New Jersey Institute of Technology (NJIT) spinout OculoMotor Technologies is gaining worldwide attention for the creation of virtual reality games that help optometrists offer vision therapy to their patients.
The startup, founded by a management team including NJIT graduates John Vito d’Antonio-Bertagnolli and Chang Yaramothu and NJIT professor Tara Alvarez, recently became the third company to benefit from rent support through the New Jersey Economic Development Authority’s (NJEDA’s) NJ Ignite Program following its move to NJIT’s VentureLink business incubator.
NJ Ignite helps startup companies realize the benefits of incubators, accelerators and co-working spaces by providing up to nine months of rent support for startup technology and life sciences businesses that move to an approved collaborative workspace.
Statistics have shown that startups that operate from collaborative workspaces are far more likely to succeed than companies going it alone.
OculoMotor Technologies’ virtual reality games focus on helping patients correct a condition known as convergence insufficiency, in which a person’s eyes are unable to work together when looking at nearby objects. OculoMotor Technologies’ virtual reality games address this by training patients to cross their eyes to look at objects and then transition those skills to everyday life.
“I’ve always had an affinity for virtual reality, so I was excited to use my time at NJIT to combine this passion with my interest in biomedical engineering to develop the concept for OculoMotor Technologies,” d’Antonio-Bertagnolli said in a statement. “We’ve been fortunate to benefit from the combination of support from NJIT amenities and talent pool, State resources, and investments from local investors. The sense of entrepreneurial community is one of the main reasons we chose to stay and grow in New Jersey.”
OculoMotor Technologies announced late last month it received a $500,000 commitment from Princeton-based Foundation Venture Capital Group LLC, an affiliate of New Jersey Health Foundation (NJHF).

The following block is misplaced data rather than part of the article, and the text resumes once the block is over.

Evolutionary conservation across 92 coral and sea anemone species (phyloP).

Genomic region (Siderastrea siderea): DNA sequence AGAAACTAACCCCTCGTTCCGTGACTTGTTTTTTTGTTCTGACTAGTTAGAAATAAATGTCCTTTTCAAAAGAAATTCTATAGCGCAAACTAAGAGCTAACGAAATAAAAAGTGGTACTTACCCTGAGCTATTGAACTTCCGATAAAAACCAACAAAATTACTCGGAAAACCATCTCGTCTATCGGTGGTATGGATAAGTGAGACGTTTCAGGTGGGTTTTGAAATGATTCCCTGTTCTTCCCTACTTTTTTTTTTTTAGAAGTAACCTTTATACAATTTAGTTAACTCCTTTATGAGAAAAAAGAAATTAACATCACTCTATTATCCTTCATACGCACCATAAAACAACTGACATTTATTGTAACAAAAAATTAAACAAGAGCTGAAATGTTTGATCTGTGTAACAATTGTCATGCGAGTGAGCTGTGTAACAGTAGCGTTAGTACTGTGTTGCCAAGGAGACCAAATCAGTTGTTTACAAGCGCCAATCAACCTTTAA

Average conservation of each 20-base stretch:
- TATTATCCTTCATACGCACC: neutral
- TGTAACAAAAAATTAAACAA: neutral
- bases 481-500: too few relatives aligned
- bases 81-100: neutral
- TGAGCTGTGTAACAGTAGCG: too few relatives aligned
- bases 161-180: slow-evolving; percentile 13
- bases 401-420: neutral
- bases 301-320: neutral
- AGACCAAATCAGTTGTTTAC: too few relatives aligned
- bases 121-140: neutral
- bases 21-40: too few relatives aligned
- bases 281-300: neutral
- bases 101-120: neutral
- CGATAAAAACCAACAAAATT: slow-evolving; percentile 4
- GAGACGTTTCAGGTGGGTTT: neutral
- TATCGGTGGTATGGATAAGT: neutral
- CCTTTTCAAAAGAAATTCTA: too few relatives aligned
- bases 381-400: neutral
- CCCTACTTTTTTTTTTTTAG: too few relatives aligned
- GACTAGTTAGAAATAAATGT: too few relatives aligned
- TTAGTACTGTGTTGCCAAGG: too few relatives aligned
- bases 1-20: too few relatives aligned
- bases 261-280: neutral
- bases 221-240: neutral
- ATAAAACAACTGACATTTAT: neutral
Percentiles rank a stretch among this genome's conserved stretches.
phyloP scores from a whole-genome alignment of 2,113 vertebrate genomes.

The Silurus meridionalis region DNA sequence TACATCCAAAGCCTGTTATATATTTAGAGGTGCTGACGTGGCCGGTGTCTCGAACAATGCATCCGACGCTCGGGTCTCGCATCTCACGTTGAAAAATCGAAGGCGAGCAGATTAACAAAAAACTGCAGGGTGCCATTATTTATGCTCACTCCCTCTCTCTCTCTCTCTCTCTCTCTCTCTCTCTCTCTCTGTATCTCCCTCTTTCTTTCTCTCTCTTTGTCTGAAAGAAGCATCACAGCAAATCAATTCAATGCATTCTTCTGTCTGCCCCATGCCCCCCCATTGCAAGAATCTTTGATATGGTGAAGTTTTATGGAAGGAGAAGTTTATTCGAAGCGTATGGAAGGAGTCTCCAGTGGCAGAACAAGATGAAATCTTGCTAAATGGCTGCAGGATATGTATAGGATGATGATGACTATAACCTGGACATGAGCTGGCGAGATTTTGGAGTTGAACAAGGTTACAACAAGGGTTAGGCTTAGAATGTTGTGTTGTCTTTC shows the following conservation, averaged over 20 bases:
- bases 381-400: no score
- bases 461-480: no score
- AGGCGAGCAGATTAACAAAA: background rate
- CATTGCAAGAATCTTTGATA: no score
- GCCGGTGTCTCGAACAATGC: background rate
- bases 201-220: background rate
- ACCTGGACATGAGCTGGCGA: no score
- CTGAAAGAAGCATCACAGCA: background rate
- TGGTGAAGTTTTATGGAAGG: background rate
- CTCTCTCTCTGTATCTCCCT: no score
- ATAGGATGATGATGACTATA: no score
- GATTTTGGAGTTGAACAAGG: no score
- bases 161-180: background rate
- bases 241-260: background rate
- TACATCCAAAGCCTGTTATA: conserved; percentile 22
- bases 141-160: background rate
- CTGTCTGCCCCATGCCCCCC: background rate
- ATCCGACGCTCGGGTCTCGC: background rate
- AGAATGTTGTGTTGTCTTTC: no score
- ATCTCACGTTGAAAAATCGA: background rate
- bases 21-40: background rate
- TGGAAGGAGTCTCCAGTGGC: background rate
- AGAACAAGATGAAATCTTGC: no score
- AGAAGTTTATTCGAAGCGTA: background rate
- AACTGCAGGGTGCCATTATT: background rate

In addition to developing tools to correct vision, OculoMotor Technologies is creating opportunities for emerging innovators. OculoMotor said it routinely hires NJIT students as interns.
“OculoMotor Technologies is a rising star at our VentureLink facility and within the industry,” NJIT President Dr. Joel Bloom stated. “NJIT has repeatedly been cited as a Top 50 university worldwide and it’s a credit to graduates like John and Chang, who are committed to the success of the next generation of entrepreneurs, that we remain as a leader in innovation and education.”
VentureLink is New Jersey’s largest technology and life science business incubator and is one of more than a dozen collaborative workspaces approved to offer rent support through NJ Ignite. The 108,000-square-foot center currently hosts more than 60 member companies, including NJIT students and alumni. Tenant companies frequently collaborate and share resources and ideas.
NJ Ignite is made possible through a combination of support from the NJEDA and the collaborative workspace, with the NJEDA covering up to six months’ rent and the workspace covering rent for half the length of NJEDA’s commitment. Due to its affiliation with NJIT, VentureLink can offer its companies participating in NJ Ignite an additional month of rent support.
“Investing in New Jersey’s entrepreneurial community is critical to jumpstarting New Jersey’s innovation economy,” NJEDA Chief Executive Officer Tim Sullivan said. “Collaborative workspaces such as VentureLink are ideal for young companies that have limited resources and entrepreneurs who have a desire to network with other innovators. We are thrilled to see how NJ Ignite is positively impacting this vital sector.”